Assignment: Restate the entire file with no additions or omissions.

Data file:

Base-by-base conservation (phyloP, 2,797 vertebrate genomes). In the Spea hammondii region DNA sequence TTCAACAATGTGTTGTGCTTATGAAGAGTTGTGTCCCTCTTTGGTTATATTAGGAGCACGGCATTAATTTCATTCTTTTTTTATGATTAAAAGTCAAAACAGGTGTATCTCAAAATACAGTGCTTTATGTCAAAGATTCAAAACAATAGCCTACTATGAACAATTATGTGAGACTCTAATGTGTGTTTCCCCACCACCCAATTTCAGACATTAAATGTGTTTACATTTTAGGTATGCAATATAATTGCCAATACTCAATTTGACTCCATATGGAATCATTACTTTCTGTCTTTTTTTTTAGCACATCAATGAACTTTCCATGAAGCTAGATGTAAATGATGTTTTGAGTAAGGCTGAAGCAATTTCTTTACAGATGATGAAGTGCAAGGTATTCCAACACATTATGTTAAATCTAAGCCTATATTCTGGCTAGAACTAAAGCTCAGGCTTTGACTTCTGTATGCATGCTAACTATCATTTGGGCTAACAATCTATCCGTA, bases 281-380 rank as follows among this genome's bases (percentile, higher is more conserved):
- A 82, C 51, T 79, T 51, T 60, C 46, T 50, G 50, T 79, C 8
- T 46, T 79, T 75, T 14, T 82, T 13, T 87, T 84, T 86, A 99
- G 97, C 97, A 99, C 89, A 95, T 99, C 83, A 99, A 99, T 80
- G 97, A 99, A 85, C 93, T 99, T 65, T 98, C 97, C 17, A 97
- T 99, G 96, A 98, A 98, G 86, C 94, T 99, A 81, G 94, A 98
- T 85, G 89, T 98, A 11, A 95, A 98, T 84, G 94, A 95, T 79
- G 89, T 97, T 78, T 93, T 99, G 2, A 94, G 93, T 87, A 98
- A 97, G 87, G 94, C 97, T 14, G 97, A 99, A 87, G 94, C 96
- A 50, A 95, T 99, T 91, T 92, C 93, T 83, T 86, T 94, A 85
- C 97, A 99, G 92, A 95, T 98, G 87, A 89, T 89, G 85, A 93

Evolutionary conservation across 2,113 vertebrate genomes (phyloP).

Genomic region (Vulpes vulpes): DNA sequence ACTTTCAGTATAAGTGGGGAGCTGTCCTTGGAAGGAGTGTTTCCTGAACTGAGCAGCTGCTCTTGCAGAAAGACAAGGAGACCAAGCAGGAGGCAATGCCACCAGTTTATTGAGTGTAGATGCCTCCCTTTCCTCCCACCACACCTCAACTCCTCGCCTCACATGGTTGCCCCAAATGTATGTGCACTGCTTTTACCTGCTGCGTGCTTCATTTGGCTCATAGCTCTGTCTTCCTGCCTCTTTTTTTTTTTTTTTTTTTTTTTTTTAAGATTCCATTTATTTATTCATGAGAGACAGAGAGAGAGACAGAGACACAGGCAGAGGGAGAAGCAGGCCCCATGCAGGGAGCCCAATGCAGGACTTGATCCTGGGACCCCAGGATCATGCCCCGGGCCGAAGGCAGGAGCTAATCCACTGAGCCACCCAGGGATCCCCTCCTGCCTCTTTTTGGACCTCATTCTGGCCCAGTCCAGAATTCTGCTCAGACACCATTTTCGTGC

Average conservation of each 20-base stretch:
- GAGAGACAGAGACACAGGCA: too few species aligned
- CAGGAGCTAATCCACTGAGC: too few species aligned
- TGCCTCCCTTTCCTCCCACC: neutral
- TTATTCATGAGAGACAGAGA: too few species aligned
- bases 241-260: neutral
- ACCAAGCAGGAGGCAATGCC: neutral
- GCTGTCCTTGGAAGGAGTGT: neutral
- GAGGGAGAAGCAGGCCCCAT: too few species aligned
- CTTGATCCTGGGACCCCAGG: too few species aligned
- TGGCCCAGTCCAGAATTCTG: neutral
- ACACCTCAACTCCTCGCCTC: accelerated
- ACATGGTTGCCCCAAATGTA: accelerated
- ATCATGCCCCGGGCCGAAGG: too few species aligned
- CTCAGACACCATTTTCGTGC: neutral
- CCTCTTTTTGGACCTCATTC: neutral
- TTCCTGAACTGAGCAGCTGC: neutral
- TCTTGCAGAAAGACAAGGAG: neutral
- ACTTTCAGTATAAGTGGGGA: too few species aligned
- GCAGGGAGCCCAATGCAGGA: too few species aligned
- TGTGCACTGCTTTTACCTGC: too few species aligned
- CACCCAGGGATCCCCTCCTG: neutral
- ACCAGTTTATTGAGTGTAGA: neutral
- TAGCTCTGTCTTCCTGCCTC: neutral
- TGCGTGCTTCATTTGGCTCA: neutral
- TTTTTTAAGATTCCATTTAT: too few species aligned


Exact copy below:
Base-by-base conservation (phyloP, 2,797 vertebrate genomes). In the Spea hammondii region DNA sequence TTCAACAATGTGTTGTGCTTATGAAGAGTTGTGTCCCTCTTTGGTTATATTAGGAGCACGGCATTAATTTCATTCTTTTTTTATGATTAAAAGTCAAAACAGGTGTATCTCAAAATACAGTGCTTTATGTCAAAGATTCAAAACAATAGCCTACTATGAACAATTATGTGAGACTCTAATGTGTGTTTCCCCACCACCCAATTTCAGACATTAAATGTGTTTACATTTTAGGTATGCAATATAATTGCCAATACTCAATTTGACTCCATATGGAATCATTACTTTCTGTCTTTTTTTTTAGCACATCAATGAACTTTCCATGAAGCTAGATGTAAATGATGTTTTGAGTAAGGCTGAAGCAATTTCTTTACAGATGATGAAGTGCAAGGTATTCCAACACATTATGTTAAATCTAAGCCTATATTCTGGCTAGAACTAAAGCTCAGGCTTTGACTTCTGTATGCATGCTAACTATCATTTGGGCTAACAATCTATCCGTA, bases 281-380 rank as follows among this genome's bases (percentile, higher is more conserved):
- A 82, C 51, T 79, T 51, T 60, C 46, T 50, G 50, T 79, C 8
- T 46, T 79, T 75, T 14, T 82, T 13, T 87, T 84, T 86, A 99
- G 97, C 97, A 99, C 89, A 95, T 99, C 83, A 99, A 99, T 80
- G 97, A 99, A 85, C 93, T 99, T 65, T 98, C 97, C 17, A 97
- T 99, G 96, A 98, A 98, G 86, C 94, T 99, A 81, G 94, A 98
- T 85, G 89, T 98, A 11, A 95, A 98, T 84, G 94, A 95, T 79
- G 89, T 97, T 78, T 93, T 99, G 2, A 94, G 93, T 87, A 98
- A 97, G 87, G 94, C 97, T 14, G 97, A 99, A 87, G 94, C 96
- A 50, A 95, T 99, T 91, T 92, C 93, T 83, T 86, T 94, A 85
- C 97, A 99, G 92, A 95, T 98, G 87, A 89, T 89, G 85, A 93

Evolutionary conservation across 2,113 vertebrate genomes (phyloP).

Genomic region (Vulpes vulpes): DNA sequence ACTTTCAGTATAAGTGGGGAGCTGTCCTTGGAAGGAGTGTTTCCTGAACTGAGCAGCTGCTCTTGCAGAAAGACAAGGAGACCAAGCAGGAGGCAATGCCACCAGTTTATTGAGTGTAGATGCCTCCCTTTCCTCCCACCACACCTCAACTCCTCGCCTCACATGGTTGCCCCAAATGTATGTGCACTGCTTTTACCTGCTGCGTGCTTCATTTGGCTCATAGCTCTGTCTTCCTGCCTCTTTTTTTTTTTTTTTTTTTTTTTTTTAAGATTCCATTTATTTATTCATGAGAGACAGAGAGAGAGACAGAGACACAGGCAGAGGGAGAAGCAGGCCCCATGCAGGGAGCCCAATGCAGGACTTGATCCTGGGACCCCAGGATCATGCCCCGGGCCGAAGGCAGGAGCTAATCCACTGAGCCACCCAGGGATCCCCTCCTGCCTCTTTTTGGACCTCATTCTGGCCCAGTCCAGAATTCTGCTCAGACACCATTTTCGTGC

Average conservation of each 20-base stretch:
- GAGAGACAGAGACACAGGCA: too few species aligned
- CAGGAGCTAATCCACTGAGC: too few species aligned
- TGCCTCCCTTTCCTCCCACC: neutral
- TTATTCATGAGAGACAGAGA: too few species aligned
- bases 241-260: neutral
- ACCAAGCAGGAGGCAATGCC: neutral
- GCTGTCCTTGGAAGGAGTGT: neutral
- GAGGGAGAAGCAGGCCCCAT: too few species aligned
- CTTGATCCTGGGACCCCAGG: too few species aligned
- TGGCCCAGTCCAGAATTCTG: neutral
- ACACCTCAACTCCTCGCCTC: accelerated
- ACATGGTTGCCCCAAATGTA: accelerated
- ATCATGCCCCGGGCCGAAGG: too few species aligned
- CTCAGACACCATTTTCGTGC: neutral
- CCTCTTTTTGGACCTCATTC: neutral
- TTCCTGAACTGAGCAGCTGC: neutral
- TCTTGCAGAAAGACAAGGAG: neutral
- ACTTTCAGTATAAGTGGGGA: too few species aligned
- GCAGGGAGCCCAATGCAGGA: too few species aligned
- TGTGCACTGCTTTTACCTGC: too few species aligned
- CACCCAGGGATCCCCTCCTG: neutral
- ACCAGTTTATTGAGTGTAGA: neutral
- TAGCTCTGTCTTCCTGCCTC: neutral
- TGCGTGCTTCATTTGGCTCA: neutral
- TTTTTTAAGATTCCATTTAT: too few species aligned